You shouldn’t necessarily hang out in Trench Town at night. The Government issued a warning to avoid Montego Bay and parts of Kingston all together, but I am with the pillars of the neighborhood, and you can’t turn down jamming in Bob’s Yard, a spiritual place, even if you have to duck under barb wire and it is surrounded by the Kaiser.

This is where people live and are raising families, and where their rich history of those that rose above hunger and the odds make them stronger and taller.

This neighborhood is everything I tried to say in ‘Bad Neighborhood’ and what my Mom said when she made watch Bronx Tale, which represented her childhood. But Momma don’t want me hanging out in Trench Town.

But such a national heritage site and the birthplace of a music revolution isn’t something you often find in a ‘Good Neighborhood’.

And I am not going to Montego Bay. I wish I could. That sort of trouble in a ‘paradise’ is an economic disaster for its residents that depend on the tourism industry that sprang from the sugar plantations their forebears tended from cradle to grave.

The Dons of Jamaica know especially so that peace is good for business. If you really believe war is good for business, you are a monster. Only the monsters win, by aligning themselves with Merchants of Death. You say you win the War, but your culture takes the L. What has War won America since WW2, when we stopped a Monster and arguably became the monster Dwight Eisenhower warned us about?

The ripples of these words make waves in the Carribean.

“Yet, we must not fail to comprehend its grave implications. Our toil, resources, and livelihood are all involved. So is the very structure of our society. In the councils of government, we must guard against the acquisition of unwarranted influence, whether sought or unsought, by the military-industrial complex.”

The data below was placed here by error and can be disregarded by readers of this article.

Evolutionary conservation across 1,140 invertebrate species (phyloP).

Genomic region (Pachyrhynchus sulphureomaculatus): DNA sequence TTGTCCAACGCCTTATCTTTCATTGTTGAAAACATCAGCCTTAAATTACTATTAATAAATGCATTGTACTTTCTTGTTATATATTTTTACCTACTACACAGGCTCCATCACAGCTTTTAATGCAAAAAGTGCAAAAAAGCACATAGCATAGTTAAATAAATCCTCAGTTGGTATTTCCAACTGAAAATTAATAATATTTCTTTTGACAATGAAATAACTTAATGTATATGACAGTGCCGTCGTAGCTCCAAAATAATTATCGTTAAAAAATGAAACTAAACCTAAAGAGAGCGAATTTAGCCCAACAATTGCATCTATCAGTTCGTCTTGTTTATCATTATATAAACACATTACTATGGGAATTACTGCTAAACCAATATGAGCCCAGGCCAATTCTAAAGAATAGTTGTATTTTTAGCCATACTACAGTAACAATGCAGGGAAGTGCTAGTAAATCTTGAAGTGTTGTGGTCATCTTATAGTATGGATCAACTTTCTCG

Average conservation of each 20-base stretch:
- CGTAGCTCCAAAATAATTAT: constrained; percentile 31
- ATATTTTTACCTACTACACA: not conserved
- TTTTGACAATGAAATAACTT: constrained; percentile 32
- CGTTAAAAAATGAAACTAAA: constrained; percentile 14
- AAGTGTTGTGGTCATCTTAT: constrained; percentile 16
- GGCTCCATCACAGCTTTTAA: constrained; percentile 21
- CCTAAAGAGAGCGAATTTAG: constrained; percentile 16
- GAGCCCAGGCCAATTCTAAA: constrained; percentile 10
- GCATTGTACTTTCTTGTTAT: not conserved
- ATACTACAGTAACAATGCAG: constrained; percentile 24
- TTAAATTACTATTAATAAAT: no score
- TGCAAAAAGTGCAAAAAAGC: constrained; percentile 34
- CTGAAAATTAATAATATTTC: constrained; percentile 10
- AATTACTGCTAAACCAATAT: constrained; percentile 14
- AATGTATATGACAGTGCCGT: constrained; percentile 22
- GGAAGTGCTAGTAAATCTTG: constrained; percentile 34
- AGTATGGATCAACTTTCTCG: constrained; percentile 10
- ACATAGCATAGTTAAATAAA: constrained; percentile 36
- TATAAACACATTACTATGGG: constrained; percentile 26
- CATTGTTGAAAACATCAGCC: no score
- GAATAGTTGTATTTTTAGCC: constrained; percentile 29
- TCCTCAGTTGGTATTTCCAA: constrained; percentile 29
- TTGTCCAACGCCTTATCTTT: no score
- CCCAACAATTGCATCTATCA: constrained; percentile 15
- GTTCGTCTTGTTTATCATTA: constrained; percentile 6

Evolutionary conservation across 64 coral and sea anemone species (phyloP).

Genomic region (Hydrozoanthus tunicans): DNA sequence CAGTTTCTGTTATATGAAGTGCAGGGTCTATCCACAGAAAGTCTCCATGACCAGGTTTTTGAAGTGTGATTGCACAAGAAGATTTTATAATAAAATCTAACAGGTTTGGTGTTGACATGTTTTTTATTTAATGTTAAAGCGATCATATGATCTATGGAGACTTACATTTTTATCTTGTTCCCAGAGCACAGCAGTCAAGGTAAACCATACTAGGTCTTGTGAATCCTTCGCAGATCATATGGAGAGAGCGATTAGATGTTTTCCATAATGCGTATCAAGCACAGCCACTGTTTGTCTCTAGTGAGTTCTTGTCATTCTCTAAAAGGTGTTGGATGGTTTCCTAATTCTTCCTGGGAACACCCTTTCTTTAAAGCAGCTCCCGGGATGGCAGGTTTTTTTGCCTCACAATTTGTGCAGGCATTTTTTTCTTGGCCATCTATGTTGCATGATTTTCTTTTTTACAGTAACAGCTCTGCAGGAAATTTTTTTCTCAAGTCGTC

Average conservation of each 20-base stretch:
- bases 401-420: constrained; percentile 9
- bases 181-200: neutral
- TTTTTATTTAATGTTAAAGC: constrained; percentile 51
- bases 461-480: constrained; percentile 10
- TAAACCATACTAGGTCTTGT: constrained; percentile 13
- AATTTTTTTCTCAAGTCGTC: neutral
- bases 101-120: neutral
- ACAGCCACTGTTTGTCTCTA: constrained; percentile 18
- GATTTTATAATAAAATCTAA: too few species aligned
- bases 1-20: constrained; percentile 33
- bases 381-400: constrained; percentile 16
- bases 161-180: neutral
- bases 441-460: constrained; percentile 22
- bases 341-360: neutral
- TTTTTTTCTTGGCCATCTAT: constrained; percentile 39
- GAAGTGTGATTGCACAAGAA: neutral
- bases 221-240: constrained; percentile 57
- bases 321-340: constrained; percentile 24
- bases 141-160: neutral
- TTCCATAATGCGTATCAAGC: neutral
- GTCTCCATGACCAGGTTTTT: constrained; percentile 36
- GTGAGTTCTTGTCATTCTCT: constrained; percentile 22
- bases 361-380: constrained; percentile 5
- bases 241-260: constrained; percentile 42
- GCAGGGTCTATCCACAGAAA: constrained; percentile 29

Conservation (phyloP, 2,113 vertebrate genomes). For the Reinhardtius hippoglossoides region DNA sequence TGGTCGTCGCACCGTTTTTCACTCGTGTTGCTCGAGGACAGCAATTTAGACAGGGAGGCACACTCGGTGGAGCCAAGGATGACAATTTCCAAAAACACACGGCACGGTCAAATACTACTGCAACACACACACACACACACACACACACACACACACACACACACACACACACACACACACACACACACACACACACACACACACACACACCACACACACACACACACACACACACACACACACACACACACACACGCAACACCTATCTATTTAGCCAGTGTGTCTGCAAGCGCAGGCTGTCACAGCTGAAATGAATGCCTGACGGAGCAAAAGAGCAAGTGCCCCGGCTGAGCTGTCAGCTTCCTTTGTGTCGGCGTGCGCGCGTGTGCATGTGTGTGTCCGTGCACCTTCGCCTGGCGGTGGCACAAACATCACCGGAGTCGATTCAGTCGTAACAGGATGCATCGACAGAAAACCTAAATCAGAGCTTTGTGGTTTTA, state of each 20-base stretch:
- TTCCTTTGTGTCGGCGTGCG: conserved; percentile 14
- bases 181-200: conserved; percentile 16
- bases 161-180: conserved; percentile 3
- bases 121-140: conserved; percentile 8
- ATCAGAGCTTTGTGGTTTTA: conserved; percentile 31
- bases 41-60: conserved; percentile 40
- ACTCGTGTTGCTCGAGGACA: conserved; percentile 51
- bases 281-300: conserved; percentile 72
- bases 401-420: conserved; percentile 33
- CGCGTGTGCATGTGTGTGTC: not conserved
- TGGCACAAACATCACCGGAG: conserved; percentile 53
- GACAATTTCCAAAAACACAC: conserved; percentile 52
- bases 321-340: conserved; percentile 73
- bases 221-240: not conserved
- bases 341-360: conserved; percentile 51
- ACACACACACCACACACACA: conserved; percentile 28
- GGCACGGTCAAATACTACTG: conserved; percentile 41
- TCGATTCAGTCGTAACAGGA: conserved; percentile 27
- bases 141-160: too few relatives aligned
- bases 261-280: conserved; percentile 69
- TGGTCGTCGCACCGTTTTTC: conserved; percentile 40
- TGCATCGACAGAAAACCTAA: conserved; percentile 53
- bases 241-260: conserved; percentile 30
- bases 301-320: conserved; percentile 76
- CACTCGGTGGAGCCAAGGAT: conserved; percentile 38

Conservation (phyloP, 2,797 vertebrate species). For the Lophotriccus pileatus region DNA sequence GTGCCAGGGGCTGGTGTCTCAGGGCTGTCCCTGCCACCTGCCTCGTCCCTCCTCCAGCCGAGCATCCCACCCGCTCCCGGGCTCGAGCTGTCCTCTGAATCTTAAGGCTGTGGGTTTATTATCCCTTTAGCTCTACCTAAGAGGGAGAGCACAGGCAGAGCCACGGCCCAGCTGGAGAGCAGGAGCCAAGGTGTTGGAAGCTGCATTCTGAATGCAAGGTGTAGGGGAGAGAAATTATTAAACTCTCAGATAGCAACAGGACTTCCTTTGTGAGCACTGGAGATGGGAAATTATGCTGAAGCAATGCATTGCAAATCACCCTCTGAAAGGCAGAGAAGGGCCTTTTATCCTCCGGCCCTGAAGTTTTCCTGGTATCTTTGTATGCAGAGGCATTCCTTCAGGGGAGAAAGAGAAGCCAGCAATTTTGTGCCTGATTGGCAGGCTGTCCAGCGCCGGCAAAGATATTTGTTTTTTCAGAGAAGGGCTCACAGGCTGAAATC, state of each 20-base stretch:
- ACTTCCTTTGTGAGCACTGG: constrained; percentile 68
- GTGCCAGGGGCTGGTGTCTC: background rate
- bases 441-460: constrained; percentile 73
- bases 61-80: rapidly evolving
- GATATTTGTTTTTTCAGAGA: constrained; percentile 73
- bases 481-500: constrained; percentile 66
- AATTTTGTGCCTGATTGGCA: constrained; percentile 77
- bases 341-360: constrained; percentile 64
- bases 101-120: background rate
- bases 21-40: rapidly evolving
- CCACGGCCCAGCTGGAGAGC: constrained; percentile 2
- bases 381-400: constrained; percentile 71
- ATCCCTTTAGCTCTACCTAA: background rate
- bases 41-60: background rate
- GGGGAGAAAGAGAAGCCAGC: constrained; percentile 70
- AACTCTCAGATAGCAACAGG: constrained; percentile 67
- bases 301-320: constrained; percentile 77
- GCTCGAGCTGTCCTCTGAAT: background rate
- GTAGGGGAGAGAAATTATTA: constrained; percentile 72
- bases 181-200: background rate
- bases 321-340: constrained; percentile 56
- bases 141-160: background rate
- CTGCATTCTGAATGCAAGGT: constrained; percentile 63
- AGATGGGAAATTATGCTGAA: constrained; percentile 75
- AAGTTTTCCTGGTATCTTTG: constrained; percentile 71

– Dwight Eisenhower, Farewell address

Here’s a great interview with a producer I am working with right now on the title track of West Indian Rock. Lenni I-Music is opening up some wonderful doors here in Jam Rock.

Working with the legendary bass man and producer Owen Bassie, on ‘3 Wheel Motion’ and the title track, ‘West Indian Rock’.

I showed Bassie ‘3 Wheel Motion’ and he said he really wanted to produce it and cut it LIVE with the heavy weights.

I knew once I pulled out the riff in Jam Rock, something was going to happen. When I came up with it I thought to myself,

“This is going to handy in Kingston.”

There is something about this riff. But there is something much better about this island.

Stay tuned.

Jam Rock university has kept me on scholarship for my sophomore season and I am going in the game.

I can’t wait to tell you what I am doing tomorrow for Bob Marley’s Birthday. But It’s best if you see it when this transpires.

But I can tell you that tomorrow my song with Sly & Robbie and the great Anthony Red Rose is premiering tomorrow on Reggaeville to their half a million subscribers.

Lenni I-Music has been a force this entire trip. His advice is just wise and in a friends best interests as we navigate Kingston. The fact we booked a session to work on our song ‘West Indian Rock’ today with studio legends was something he orchestrated as only a true Rasta can.

“You must have the proper links.”

He gave me the headiest lesson today, paying respects to Red Rose and Chinna as a Godfather of Jamaican music. I can’t share the nuances of his speech yet, but it demonstrated the respect musicians of this country have for their culture and their elders. You really felt a part of something. The Jamaican music story.

If you are musician that is serious about exploring this scene, Lenni I is the Ace. No wonder Mark Wonder recommended him to Bluejay. I am going places I wouldn’t otherwise go, and we’re avoiding the place he doesn’t even care to test.

Adventure in the Caribbean. This is the Deep South, this is the Wild West, this is what Nashville should be if it were a more spiritual place.

Next stop…Nine Mile.

– Musician and writer Davin Michael Stedman has many musical ventures and is one of the driving forces behind the Staxx Brothers. He is partying and working in Kingston, Jamaica right now.